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Computerworld - As vice president of IT at Windsor Foods in Houston, Stephan Henze has to stay one step ahead of the latest IT trends. That's why he's spending a lot of time thinking about securing and deploying smartphones enterprisewide. The company had only a few-dozen smartphones just a short time ago, but IT now manages about 100 of them, and Henze foresees substantial growth in the near future.
The task of securing smartphones keeps getting hairier, Henze says, while the company's need for mobile communications grows stronger, even on the shop floor, where maintenance engineers will soon receive automatic SMS alerts on their phones.
He's not sure he can continue to enforce the company policy of supporting only Windows Mobile-based phones, yet nonstandard devices will complicate his security efforts. He is well aware that for some people, a smartphone is a fashion statement. "With PCs, I was able to tell them we're not a Mac environment, but I'm not sure I can do that with phones down the road," he says.
Henze is among a growing number of IT and security leaders grappling with the challenge of securing these increasingly popular devices. The primary concern, of course, is the risk of exposing sensitive data if a phone or removable memory card is lost or stolen. Data can also be exposed if a phone is sold or sent in for repairs without its memory first being erased.
There's also the risk that VPN-connected devices could expose corporate networks to hacker and malware intrusions. And there's a growing potential for viruses to attack the phones themselves through SMS hacks and other exploits. "If I take your device and muck around with it, what if the VPN is set up on it?" asks Philippe Winthrop, an analyst at consultancy Strategy Analytics Inc. "It's a huge risk not being dealt with enough today."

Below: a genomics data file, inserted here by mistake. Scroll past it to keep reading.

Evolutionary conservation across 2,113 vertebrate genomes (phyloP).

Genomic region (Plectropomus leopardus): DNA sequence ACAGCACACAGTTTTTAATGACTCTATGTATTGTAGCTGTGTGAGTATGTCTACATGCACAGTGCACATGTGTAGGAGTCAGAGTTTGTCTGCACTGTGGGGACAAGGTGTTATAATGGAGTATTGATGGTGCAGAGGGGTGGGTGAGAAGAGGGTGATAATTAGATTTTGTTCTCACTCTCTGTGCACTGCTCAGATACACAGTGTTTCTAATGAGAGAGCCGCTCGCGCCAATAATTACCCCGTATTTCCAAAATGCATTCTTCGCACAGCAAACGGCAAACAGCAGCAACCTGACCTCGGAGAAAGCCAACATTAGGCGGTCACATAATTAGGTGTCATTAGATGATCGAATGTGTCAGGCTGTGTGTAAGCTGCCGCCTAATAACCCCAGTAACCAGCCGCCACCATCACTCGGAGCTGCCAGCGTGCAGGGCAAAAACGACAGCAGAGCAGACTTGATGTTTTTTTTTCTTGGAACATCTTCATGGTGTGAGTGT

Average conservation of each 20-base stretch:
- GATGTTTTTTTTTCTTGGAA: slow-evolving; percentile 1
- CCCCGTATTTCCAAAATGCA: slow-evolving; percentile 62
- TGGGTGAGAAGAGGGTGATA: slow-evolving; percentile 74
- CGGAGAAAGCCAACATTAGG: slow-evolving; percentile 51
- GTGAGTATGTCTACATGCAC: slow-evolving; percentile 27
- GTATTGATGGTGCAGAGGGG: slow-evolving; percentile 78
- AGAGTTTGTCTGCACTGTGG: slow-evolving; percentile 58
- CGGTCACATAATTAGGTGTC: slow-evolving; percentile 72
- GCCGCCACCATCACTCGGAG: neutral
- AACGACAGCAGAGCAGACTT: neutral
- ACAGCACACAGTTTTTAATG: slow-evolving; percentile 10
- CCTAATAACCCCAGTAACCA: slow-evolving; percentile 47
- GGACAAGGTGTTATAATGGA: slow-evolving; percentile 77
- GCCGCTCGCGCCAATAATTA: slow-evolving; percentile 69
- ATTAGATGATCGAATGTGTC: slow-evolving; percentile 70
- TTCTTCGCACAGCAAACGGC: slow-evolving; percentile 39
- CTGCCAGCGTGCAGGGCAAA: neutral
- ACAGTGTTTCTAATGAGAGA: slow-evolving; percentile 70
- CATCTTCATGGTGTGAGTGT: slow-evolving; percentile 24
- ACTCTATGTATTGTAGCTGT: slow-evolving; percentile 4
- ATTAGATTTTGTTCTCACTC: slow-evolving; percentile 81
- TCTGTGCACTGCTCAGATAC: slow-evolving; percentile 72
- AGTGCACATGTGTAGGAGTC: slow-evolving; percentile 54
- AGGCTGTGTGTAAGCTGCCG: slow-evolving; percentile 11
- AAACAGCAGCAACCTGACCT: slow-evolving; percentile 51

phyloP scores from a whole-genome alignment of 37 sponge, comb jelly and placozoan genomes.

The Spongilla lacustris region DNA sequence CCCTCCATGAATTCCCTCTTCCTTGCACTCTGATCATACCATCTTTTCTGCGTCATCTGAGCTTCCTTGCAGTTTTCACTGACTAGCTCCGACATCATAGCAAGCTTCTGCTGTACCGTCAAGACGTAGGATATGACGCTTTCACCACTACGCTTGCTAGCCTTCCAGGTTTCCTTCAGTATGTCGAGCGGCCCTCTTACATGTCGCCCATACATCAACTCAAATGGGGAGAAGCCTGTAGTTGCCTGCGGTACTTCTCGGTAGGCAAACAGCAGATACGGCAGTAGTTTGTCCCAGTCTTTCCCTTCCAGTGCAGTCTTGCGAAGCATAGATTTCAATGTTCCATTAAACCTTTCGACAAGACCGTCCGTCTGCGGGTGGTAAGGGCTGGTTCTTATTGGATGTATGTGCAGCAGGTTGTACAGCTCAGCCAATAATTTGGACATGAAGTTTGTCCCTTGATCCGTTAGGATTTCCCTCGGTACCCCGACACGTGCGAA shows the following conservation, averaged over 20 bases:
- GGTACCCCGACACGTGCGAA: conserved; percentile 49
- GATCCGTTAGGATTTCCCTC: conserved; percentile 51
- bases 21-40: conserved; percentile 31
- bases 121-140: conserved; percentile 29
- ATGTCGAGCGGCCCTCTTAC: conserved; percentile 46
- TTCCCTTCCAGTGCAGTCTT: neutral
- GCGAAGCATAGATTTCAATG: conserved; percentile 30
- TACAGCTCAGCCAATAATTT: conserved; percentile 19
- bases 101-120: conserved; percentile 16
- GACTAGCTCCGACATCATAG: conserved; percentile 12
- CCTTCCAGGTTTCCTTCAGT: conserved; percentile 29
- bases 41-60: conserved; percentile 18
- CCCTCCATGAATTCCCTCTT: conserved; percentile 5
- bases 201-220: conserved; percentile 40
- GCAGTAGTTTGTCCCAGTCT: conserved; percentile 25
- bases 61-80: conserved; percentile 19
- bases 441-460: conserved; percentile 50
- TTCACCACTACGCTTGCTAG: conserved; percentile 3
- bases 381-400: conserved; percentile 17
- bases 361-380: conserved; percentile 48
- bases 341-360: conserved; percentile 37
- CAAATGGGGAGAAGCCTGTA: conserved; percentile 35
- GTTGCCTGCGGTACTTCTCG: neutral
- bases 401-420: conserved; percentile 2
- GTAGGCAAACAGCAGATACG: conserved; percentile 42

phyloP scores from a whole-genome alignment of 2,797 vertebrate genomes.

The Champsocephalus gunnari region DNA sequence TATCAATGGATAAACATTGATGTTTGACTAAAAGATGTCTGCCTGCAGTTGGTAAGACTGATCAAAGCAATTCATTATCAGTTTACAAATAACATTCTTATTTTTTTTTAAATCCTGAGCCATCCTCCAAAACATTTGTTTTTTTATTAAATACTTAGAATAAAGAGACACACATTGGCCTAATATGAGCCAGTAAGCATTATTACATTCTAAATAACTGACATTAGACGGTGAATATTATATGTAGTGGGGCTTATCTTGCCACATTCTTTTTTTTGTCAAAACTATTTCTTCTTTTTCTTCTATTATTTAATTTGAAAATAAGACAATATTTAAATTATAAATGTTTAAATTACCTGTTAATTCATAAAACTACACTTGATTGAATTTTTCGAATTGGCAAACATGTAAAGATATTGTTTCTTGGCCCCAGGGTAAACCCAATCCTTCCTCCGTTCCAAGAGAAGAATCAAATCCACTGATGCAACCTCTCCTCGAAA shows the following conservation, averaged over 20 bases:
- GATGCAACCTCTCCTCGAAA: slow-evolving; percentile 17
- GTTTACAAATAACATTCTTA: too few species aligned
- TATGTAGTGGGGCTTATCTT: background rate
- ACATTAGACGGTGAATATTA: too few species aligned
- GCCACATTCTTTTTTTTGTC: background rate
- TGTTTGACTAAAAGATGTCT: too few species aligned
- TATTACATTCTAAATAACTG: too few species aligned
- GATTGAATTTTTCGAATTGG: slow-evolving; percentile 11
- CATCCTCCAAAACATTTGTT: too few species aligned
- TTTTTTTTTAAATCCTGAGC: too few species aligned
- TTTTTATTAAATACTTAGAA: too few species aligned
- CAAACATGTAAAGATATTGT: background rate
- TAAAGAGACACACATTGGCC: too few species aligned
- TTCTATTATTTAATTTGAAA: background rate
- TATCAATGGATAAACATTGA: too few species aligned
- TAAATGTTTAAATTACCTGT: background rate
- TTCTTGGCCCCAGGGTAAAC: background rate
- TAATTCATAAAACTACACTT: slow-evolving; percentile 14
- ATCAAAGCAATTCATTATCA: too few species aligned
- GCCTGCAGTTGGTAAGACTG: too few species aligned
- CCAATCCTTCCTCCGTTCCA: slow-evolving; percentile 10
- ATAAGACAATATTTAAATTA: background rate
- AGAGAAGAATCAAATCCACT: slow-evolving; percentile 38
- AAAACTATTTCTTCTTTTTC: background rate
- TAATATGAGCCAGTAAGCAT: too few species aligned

10 smartphone security risks
Here's a look at 10 common smartphone security risks, with tips for dealing with them from Gartner analyst John Girard:
1. No configuration management plan.
Tip: Responsibility for managing smartphones should be given to the same staffers who provision and manage PCs.
2. No power-on password, or a weak password policy.
Tip: Several vendors' device management consoles allow you to configure password complexity rules and password reset questions and answers.
3. No inactivity timeout/auto-lock.
Tip: Timeout policies should be enforced over the air through your device management console, so that the enterprise can maintain near-real-time control.
4. No auto-destruct/data-wiping plans.
Tip: Two methods should be used: over-the-air commands and locally initiated wipes. The latter should occur after a password has been entered incorrectly a certain number of times or when a device has been off the network for a predefined amount of time.
5. No memory encryption rules.
Tip: Major enterprise smartphone operating systems provide settings for enforcing encryption.
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Complicating matters, users are apt to view smartphones as their own personal gadgets, not something IT should control. "There's a deep underlying current of 'This is my mobile device,' " says John Girard, an analyst at Gartner Inc. A user will often see his smartphone as something that's "blue and plays music," not as an asset that needs to be secured, he says.
Originally published on www.computerworld.com. Click here to read the original story.